To encourage White American settlers to immigrate north, the government passed the Imperial Statute of 1790, which allowed  United Empire Loyalists to bring in “negros [sic], household furniture, utensils of husbandry, or cloathing [sic]” duty-free. By law, such chattel could not be sold for one year after entering the colonies (see Black Enslavement in Canada).

Free African-Americans thought they would have equal claim to free land but soon discovered that the land grant system had become corrupt. Some, after waiting six years, received a mere quarter acre. Most were given less desirable plots across the harbour from Shelburne. There they founded Birchtown, named for Samuel Birch, the British commander in New York who had signed their embarkation certificates (see also The Book of Negroes). They became the objects of hostility and violence. Many sold themselves to merchants for a term of service, essentially returning to the enslavement they had fled.

The Black Loyalists maintained their strength through religious faith, and several religious leaders became prominent in their new communities. This included David George, the son of enslaved African parents in Virginia. George had converted to the Baptist faith and was a founding member, between 1773 and 1775, of North America’s first African-American church, in South Carolina. He went to Shelburne in 1783, and his emotional sermons drew both Black and White settlers. By 1784, George had established a chapel in Shelburne.

George’s following grew. He became the province’s most famous pastor, preaching in Black settlements, giving people strength and encouragement. He raised the ire of many who disliked both his message and the colour of his skin. They grew violent when George challenged the established racial hierarchy by baptizing White loyalists.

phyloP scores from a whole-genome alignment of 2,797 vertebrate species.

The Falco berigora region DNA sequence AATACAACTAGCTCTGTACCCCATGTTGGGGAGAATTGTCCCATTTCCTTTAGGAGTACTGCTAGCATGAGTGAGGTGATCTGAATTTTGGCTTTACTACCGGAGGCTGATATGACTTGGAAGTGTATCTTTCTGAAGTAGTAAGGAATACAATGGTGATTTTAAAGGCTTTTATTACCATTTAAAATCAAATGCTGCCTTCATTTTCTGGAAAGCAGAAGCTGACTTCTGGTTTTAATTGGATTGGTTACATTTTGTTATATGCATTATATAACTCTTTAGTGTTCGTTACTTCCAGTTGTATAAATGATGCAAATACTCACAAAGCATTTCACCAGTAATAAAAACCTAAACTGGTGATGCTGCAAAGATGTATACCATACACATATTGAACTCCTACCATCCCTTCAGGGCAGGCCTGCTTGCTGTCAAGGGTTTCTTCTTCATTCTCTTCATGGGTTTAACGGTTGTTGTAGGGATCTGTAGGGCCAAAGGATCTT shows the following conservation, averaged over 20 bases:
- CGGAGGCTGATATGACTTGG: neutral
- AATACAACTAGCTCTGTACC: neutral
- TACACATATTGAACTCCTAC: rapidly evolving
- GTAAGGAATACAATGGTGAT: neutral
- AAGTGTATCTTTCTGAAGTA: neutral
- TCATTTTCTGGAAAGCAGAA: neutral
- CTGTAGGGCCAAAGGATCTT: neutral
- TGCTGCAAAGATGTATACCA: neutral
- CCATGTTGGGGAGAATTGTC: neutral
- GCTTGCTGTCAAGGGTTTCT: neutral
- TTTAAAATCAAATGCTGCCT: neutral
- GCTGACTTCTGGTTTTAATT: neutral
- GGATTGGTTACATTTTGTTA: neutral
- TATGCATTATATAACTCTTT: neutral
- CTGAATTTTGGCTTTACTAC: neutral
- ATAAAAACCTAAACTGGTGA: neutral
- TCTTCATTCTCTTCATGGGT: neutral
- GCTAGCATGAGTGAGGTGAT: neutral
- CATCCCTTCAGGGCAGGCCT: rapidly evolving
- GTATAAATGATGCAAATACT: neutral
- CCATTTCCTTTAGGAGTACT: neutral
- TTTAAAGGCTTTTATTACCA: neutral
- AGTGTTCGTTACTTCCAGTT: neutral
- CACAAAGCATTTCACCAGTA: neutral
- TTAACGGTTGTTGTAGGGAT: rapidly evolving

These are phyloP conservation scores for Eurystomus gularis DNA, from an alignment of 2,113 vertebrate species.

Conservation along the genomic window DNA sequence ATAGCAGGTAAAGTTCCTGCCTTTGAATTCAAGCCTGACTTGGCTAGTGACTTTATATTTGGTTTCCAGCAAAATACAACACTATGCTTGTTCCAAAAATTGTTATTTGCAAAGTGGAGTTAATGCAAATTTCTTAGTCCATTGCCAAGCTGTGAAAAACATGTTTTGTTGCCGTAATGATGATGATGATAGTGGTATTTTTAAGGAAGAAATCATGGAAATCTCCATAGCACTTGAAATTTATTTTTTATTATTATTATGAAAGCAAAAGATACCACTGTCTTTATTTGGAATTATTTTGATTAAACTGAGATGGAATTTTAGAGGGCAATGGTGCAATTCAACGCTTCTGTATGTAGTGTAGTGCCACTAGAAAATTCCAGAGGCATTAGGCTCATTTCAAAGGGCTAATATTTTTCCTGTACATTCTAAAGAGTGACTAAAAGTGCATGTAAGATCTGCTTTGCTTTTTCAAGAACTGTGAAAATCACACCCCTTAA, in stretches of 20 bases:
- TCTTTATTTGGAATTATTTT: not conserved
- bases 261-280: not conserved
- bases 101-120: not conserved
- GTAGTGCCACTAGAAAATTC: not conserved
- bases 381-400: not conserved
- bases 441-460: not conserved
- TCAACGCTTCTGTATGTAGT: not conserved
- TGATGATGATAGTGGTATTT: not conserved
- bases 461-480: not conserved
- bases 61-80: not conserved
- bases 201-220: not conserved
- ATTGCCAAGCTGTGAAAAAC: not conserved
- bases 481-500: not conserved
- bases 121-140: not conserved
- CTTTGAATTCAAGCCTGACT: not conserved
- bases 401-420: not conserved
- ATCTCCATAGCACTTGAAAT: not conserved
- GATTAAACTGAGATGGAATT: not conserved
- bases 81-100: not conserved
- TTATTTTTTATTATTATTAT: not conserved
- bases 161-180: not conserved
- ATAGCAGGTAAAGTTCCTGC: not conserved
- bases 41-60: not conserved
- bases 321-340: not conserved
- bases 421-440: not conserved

Growing racial tensions between Shelburne and Birchtown reached a breaking point, and on 26 July 1784 a group of White Loyalists demolished George’s home. The mob went on to tear down the homes of about 20 other free Blacks living on George’s property. The rioting lasted for some 10 days (see Shelburne Race Riots).

Afterward, George noted that “the persecution increased, and became so great, that it did not seem possible to preach, and I thought I must leave Shelburn.”

Thomas Peters, an enslaved man who fought for his freedom alongside the British during the American Revolution, travelled to London in 1790 with petitions outlining the Blacks’ grievances in Nova Scotia, including denial of the vote, trial by jury and equitable land grants. In London, Peters met the Sierra Leone Company, whose colony for freed slaves in West Africa was seeking Black settlers. He returned to North America with a government-financed scheme offering free land and independence in Sierra Leone. 

Although many stayed and built a permanent African Nova Scotian community, George and more than one-third of Shelburne’s Black population accepted the offer put forth by British philanthropists to relocate disillusioned Black Loyalists to Africa. Unhappy with the fact that Black people were denied the vote, trial by jury and equitable land grants, almost 1,200 Black Loyalists emigrated to Sierra Leone in 1792 and established the colony of Freetown. Today, the descendants of those Black Loyalists in Sierra Leone are identified by their Nova Scotian heritage.